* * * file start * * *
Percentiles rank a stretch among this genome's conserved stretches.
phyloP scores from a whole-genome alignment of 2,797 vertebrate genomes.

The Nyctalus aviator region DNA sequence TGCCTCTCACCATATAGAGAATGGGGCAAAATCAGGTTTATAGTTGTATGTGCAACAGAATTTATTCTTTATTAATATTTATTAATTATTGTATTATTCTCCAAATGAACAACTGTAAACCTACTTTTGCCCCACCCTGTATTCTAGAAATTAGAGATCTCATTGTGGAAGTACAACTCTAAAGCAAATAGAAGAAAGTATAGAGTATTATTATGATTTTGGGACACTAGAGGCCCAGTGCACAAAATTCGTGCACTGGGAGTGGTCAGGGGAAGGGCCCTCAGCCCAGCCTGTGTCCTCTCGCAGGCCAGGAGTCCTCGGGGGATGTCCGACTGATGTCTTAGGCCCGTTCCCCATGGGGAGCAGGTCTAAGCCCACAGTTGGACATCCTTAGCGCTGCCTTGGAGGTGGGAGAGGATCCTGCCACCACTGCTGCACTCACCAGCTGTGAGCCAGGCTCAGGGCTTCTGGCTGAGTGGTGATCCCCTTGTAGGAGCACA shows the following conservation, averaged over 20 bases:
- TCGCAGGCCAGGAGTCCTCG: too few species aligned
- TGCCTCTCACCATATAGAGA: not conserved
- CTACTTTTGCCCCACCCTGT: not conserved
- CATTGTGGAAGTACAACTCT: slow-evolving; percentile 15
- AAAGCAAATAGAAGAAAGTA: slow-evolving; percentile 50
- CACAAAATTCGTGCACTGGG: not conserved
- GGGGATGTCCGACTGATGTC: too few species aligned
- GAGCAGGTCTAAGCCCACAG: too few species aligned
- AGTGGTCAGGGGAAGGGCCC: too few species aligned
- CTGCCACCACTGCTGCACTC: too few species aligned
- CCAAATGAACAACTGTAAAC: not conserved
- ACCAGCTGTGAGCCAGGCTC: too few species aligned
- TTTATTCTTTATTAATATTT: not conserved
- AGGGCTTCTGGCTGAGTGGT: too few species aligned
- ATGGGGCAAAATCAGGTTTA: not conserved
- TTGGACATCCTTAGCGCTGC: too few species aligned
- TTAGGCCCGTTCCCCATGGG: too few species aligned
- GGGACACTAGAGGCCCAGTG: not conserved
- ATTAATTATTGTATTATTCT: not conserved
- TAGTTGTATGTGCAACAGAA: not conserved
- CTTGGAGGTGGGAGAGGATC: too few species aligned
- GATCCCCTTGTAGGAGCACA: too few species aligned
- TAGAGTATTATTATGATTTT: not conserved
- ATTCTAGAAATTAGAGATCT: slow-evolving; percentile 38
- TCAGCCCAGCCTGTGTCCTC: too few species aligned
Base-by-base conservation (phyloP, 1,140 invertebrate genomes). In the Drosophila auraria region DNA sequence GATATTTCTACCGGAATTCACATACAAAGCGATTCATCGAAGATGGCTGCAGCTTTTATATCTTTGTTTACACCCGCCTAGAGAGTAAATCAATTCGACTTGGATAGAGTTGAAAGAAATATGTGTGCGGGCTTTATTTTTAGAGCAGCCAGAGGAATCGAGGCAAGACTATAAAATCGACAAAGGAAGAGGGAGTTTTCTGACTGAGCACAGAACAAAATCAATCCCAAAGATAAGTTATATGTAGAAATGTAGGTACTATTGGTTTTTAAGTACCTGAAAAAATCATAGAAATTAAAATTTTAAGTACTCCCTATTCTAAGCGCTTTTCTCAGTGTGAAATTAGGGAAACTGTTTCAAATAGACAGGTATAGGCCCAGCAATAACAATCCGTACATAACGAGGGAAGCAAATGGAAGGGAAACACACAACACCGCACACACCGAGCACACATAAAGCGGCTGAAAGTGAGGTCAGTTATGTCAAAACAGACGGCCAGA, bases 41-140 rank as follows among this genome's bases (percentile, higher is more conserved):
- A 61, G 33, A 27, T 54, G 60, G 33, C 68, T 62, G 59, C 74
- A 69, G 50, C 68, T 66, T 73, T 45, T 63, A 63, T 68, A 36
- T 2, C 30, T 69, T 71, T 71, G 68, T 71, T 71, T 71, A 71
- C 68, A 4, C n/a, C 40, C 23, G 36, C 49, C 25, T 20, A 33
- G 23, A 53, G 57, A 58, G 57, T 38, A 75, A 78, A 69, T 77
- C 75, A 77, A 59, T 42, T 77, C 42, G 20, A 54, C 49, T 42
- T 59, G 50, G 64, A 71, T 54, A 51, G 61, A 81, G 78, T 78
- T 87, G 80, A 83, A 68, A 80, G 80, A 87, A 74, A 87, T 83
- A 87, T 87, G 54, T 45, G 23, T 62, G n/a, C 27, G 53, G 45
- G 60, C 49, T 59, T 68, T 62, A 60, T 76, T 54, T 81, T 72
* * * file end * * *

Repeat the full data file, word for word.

Percentiles rank a stretch among this genome's conserved stretches.
phyloP scores from a whole-genome alignment of 2,797 vertebrate genomes.

The Nyctalus aviator region DNA sequence TGCCTCTCACCATATAGAGAATGGGGCAAAATCAGGTTTATAGTTGTATGTGCAACAGAATTTATTCTTTATTAATATTTATTAATTATTGTATTATTCTCCAAATGAACAACTGTAAACCTACTTTTGCCCCACCCTGTATTCTAGAAATTAGAGATCTCATTGTGGAAGTACAACTCTAAAGCAAATAGAAGAAAGTATAGAGTATTATTATGATTTTGGGACACTAGAGGCCCAGTGCACAAAATTCGTGCACTGGGAGTGGTCAGGGGAAGGGCCCTCAGCCCAGCCTGTGTCCTCTCGCAGGCCAGGAGTCCTCGGGGGATGTCCGACTGATGTCTTAGGCCCGTTCCCCATGGGGAGCAGGTCTAAGCCCACAGTTGGACATCCTTAGCGCTGCCTTGGAGGTGGGAGAGGATCCTGCCACCACTGCTGCACTCACCAGCTGTGAGCCAGGCTCAGGGCTTCTGGCTGAGTGGTGATCCCCTTGTAGGAGCACA shows the following conservation, averaged over 20 bases:
- TCGCAGGCCAGGAGTCCTCG: too few species aligned
- TGCCTCTCACCATATAGAGA: not conserved
- CTACTTTTGCCCCACCCTGT: not conserved
- CATTGTGGAAGTACAACTCT: slow-evolving; percentile 15
- AAAGCAAATAGAAGAAAGTA: slow-evolving; percentile 50
- CACAAAATTCGTGCACTGGG: not conserved
- GGGGATGTCCGACTGATGTC: too few species aligned
- GAGCAGGTCTAAGCCCACAG: too few species aligned
- AGTGGTCAGGGGAAGGGCCC: too few species aligned
- CTGCCACCACTGCTGCACTC: too few species aligned
- CCAAATGAACAACTGTAAAC: not conserved
- ACCAGCTGTGAGCCAGGCTC: too few species aligned
- TTTATTCTTTATTAATATTT: not conserved
- AGGGCTTCTGGCTGAGTGGT: too few species aligned
- ATGGGGCAAAATCAGGTTTA: not conserved
- TTGGACATCCTTAGCGCTGC: too few species aligned
- TTAGGCCCGTTCCCCATGGG: too few species aligned
- GGGACACTAGAGGCCCAGTG: not conserved
- ATTAATTATTGTATTATTCT: not conserved
- TAGTTGTATGTGCAACAGAA: not conserved
- CTTGGAGGTGGGAGAGGATC: too few species aligned
- GATCCCCTTGTAGGAGCACA: too few species aligned
- TAGAGTATTATTATGATTTT: not conserved
- ATTCTAGAAATTAGAGATCT: slow-evolving; percentile 38
- TCAGCCCAGCCTGTGTCCTC: too few species aligned
Base-by-base conservation (phyloP, 1,140 invertebrate genomes). In the Drosophila auraria region DNA sequence GATATTTCTACCGGAATTCACATACAAAGCGATTCATCGAAGATGGCTGCAGCTTTTATATCTTTGTTTACACCCGCCTAGAGAGTAAATCAATTCGACTTGGATAGAGTTGAAAGAAATATGTGTGCGGGCTTTATTTTTAGAGCAGCCAGAGGAATCGAGGCAAGACTATAAAATCGACAAAGGAAGAGGGAGTTTTCTGACTGAGCACAGAACAAAATCAATCCCAAAGATAAGTTATATGTAGAAATGTAGGTACTATTGGTTTTTAAGTACCTGAAAAAATCATAGAAATTAAAATTTTAAGTACTCCCTATTCTAAGCGCTTTTCTCAGTGTGAAATTAGGGAAACTGTTTCAAATAGACAGGTATAGGCCCAGCAATAACAATCCGTACATAACGAGGGAAGCAAATGGAAGGGAAACACACAACACCGCACACACCGAGCACACATAAAGCGGCTGAAAGTGAGGTCAGTTATGTCAAAACAGACGGCCAGA, bases 41-140 rank as follows among this genome's bases (percentile, higher is more conserved):
- A 61, G 33, A 27, T 54, G 60, G 33, C 68, T 62, G 59, C 74
- A 69, G 50, C 68, T 66, T 73, T 45, T 63, A 63, T 68, A 36
- T 2, C 30, T 69, T 71, T 71, G 68, T 71, T 71, T 71, A 71
- C 68, A 4, C n/a, C 40, C 23, G 36, C 49, C 25, T 20, A 33
- G 23, A 53, G 57, A 58, G 57, T 38, A 75, A 78, A 69, T 77
- C 75, A 77, A 59, T 42, T 77, C 42, G 20, A 54, C 49, T 42
- T 59, G 50, G 64, A 71, T 54, A 51, G 61, A 81, G 78, T 78
- T 87, G 80, A 83, A 68, A 80, G 80, A 87, A 74, A 87, T 83
- A 87, T 87, G 54, T 45, G 23, T 62, G n/a, C 27, G 53, G 45
- G 60, C 49, T 59, T 68, T 62, A 60, T 76, T 54, T 81, T 72